Need growing for China to take greater military role in Middle East, analysts say

Chinese President Xi Jinping (left) and Iranian President Hassan Rouhani take part in a welcoming ceremony in Tehran on January 23, during Xi’s Middle East visit. Photo: AFP


Greater presence seen as way to protect nationals working abroad and growing investment in the region

As China expands its interests in the Middle East, some experts are calling for Beijing to eschew its long-standing policy on non-interference in other countries’ affairs and set up permanent military bases.

A more comprehensive engagement would ensure better protection for Chinese nationals working in the region and the significant investment by Chinese companies there, they said.

Until recently, Beijing’s foreign policy in the Middle East has been overwhelmingly concerned with building relationships with governments while avoiding any overt demonstrations of influence. But that reluctance is fading.

In January, Chinese President Xi Jinping visited Saudi Arabia and Iran when the two nations broke off diplomatic ties, in a bid to stay friendly with both sides on the Sunni-Shiite divide. He brought with him US$55 billion in loans and investments for the region, including a US$20 billion fund for the United Arab Emirates and Qatar.

China is also taking a greater role in Syria, where Russia and the United States have brokered a fragile truce. Rear Admiral Guan Youfei, director of international cooperation at the Central Military Commission, said last month Beijing would provide Damascus with aid and training.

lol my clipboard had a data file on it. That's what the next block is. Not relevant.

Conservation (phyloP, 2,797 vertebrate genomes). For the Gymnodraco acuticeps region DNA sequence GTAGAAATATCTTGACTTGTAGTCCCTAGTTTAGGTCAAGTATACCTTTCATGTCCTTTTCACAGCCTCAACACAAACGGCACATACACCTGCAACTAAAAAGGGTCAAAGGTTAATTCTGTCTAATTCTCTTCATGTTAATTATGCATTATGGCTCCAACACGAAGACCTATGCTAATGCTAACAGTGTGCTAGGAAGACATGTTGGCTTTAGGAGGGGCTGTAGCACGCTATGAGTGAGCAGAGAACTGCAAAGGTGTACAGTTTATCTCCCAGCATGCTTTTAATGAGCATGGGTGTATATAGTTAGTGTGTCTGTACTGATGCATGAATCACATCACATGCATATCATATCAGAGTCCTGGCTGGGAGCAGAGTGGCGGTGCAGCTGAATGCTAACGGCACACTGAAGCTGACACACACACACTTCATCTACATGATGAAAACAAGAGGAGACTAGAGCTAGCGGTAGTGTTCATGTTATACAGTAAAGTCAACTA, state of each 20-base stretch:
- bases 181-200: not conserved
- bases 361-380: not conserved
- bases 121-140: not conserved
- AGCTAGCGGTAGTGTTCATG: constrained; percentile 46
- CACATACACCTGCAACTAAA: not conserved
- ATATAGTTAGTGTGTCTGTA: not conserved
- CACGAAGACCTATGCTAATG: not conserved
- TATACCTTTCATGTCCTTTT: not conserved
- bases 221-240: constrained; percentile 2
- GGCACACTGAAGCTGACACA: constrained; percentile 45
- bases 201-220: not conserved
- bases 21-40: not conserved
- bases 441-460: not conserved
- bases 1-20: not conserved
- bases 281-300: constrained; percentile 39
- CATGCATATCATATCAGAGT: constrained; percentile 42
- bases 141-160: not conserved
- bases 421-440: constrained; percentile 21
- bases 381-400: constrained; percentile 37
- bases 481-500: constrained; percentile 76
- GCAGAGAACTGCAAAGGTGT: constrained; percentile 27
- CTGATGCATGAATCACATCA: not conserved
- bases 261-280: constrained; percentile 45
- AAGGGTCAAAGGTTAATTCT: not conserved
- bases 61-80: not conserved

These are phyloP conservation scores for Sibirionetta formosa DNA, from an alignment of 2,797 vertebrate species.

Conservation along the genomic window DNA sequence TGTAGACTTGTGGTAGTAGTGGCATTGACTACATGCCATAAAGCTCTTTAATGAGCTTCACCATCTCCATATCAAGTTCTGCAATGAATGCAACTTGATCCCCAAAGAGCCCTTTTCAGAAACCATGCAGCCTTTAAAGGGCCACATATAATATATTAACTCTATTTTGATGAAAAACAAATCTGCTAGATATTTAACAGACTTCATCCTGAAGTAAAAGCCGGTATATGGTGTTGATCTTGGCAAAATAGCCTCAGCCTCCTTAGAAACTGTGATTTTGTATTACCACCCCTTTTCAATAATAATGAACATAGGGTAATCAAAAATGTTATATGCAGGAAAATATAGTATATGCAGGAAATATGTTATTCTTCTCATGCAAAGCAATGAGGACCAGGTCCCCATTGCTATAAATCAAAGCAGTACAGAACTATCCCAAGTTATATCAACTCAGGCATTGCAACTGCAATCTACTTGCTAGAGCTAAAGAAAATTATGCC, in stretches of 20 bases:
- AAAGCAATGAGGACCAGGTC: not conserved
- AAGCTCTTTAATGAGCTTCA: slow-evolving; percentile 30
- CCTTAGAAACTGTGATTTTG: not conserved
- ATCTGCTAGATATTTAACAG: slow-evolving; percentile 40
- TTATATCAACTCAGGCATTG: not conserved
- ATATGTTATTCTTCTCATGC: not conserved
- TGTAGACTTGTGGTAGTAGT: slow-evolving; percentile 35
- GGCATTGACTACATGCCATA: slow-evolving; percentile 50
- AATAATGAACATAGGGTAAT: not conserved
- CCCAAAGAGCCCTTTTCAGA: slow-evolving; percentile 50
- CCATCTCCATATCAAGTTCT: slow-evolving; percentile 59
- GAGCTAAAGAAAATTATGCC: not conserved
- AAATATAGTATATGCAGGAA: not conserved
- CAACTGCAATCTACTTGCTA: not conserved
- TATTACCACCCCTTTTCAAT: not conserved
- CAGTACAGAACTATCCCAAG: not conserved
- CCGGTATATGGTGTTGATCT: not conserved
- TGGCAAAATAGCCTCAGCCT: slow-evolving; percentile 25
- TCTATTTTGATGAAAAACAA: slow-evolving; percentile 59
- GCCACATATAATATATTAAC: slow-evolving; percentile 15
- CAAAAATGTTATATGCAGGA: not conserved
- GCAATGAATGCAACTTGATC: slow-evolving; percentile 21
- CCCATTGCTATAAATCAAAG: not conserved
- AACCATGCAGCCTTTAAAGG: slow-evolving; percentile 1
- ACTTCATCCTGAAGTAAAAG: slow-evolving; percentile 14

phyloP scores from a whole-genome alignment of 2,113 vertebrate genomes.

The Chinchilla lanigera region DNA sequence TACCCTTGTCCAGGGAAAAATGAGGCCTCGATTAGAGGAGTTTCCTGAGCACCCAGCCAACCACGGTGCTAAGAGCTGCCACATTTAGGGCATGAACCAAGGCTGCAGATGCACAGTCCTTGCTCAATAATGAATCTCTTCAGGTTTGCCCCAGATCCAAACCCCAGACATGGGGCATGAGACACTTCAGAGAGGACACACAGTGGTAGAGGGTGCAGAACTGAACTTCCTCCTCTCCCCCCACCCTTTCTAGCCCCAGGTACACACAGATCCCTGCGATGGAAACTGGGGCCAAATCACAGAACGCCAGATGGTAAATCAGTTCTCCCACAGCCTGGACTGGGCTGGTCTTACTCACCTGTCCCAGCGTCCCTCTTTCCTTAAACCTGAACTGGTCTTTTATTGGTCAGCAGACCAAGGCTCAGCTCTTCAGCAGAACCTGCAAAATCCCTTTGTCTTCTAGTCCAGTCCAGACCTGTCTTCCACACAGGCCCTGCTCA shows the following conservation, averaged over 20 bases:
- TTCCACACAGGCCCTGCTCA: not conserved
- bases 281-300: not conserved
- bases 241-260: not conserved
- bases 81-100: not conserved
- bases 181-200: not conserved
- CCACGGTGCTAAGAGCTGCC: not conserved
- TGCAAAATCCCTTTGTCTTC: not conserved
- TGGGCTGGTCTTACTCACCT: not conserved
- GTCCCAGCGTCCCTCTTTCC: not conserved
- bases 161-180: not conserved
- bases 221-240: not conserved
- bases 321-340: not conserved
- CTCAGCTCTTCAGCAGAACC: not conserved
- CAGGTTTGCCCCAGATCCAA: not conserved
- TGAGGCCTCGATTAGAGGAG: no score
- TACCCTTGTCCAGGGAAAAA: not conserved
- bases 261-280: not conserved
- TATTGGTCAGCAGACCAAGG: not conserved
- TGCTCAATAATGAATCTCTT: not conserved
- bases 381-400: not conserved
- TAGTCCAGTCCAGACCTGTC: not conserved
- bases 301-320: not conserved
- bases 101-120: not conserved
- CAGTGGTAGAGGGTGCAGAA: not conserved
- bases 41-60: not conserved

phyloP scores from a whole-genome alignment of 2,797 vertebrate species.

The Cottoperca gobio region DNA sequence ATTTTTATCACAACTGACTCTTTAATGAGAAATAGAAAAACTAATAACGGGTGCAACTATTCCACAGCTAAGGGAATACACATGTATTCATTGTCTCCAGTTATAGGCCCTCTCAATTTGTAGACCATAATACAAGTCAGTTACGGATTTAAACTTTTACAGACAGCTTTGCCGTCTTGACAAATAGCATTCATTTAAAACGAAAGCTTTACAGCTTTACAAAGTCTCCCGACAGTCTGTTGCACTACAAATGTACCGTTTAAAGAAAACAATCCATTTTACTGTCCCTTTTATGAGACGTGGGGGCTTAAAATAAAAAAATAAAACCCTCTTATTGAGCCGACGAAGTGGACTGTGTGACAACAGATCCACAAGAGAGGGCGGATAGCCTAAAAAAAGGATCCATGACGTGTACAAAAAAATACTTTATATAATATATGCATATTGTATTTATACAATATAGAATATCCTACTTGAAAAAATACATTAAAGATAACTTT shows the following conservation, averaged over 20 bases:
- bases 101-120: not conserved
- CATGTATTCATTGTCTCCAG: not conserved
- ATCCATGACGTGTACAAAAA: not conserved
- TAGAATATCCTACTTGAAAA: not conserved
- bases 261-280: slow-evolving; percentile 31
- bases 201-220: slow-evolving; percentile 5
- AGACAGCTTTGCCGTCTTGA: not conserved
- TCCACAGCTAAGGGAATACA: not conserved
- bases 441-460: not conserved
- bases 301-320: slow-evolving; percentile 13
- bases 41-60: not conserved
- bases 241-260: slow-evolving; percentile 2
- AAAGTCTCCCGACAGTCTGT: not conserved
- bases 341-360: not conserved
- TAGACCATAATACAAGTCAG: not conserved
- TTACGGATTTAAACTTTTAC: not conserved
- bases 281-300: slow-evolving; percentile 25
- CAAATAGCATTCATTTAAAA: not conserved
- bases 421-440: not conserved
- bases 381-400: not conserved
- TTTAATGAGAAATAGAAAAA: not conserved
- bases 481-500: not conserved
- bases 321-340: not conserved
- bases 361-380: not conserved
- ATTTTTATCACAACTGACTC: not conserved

“The recent sudden increase of Chinese military activity in the Middle East reflects that Chinese policymakers have realised the nation needs to react better to developments in the troubled region,” said Wang Lian, a Middle East affairs expert at Peking University.

Chinese residents living in the region say security risks are always a concern for them and Beijing should take stronger steps to ensure their safety. “Although we received anti-terrorism training before coming here, we are really afraid of unexpected conflicts,” said Cai Guoxin, an engineer at China Huanqiu Contracting and Engineering Corporation in Saudi Arabia. “What if someone rushes into our building and takes us hostage?”

The company, under China National Petroleum Corporation, is extracting phosphorite in Saudi Arabia’s northwestern corner, bordering Jordan to the west and Iraq to the north. The project employed as many as 5,500 people at its peak.

“If there was a special kind of organisation set up to better safeguard our life and property, that would be ideal. The more militarised the organisation, the better,” Cai said.

“Arms sales to the Middle East is a good business. But problems arise as many Middle East countries do not know how to use Chinese weapons, so the Chinese government has to provide training to countries like Syria, which is also a form of military cooperation,” Zhou said.

Observers said Beijing’s military engagement with the Middle East and North Africa should be more comprehensive, even if that entails a change in diplomatic fundamentals.

Full article: Need growing for China to take greater military role in Middle East, analysts say (South China Morning Post)

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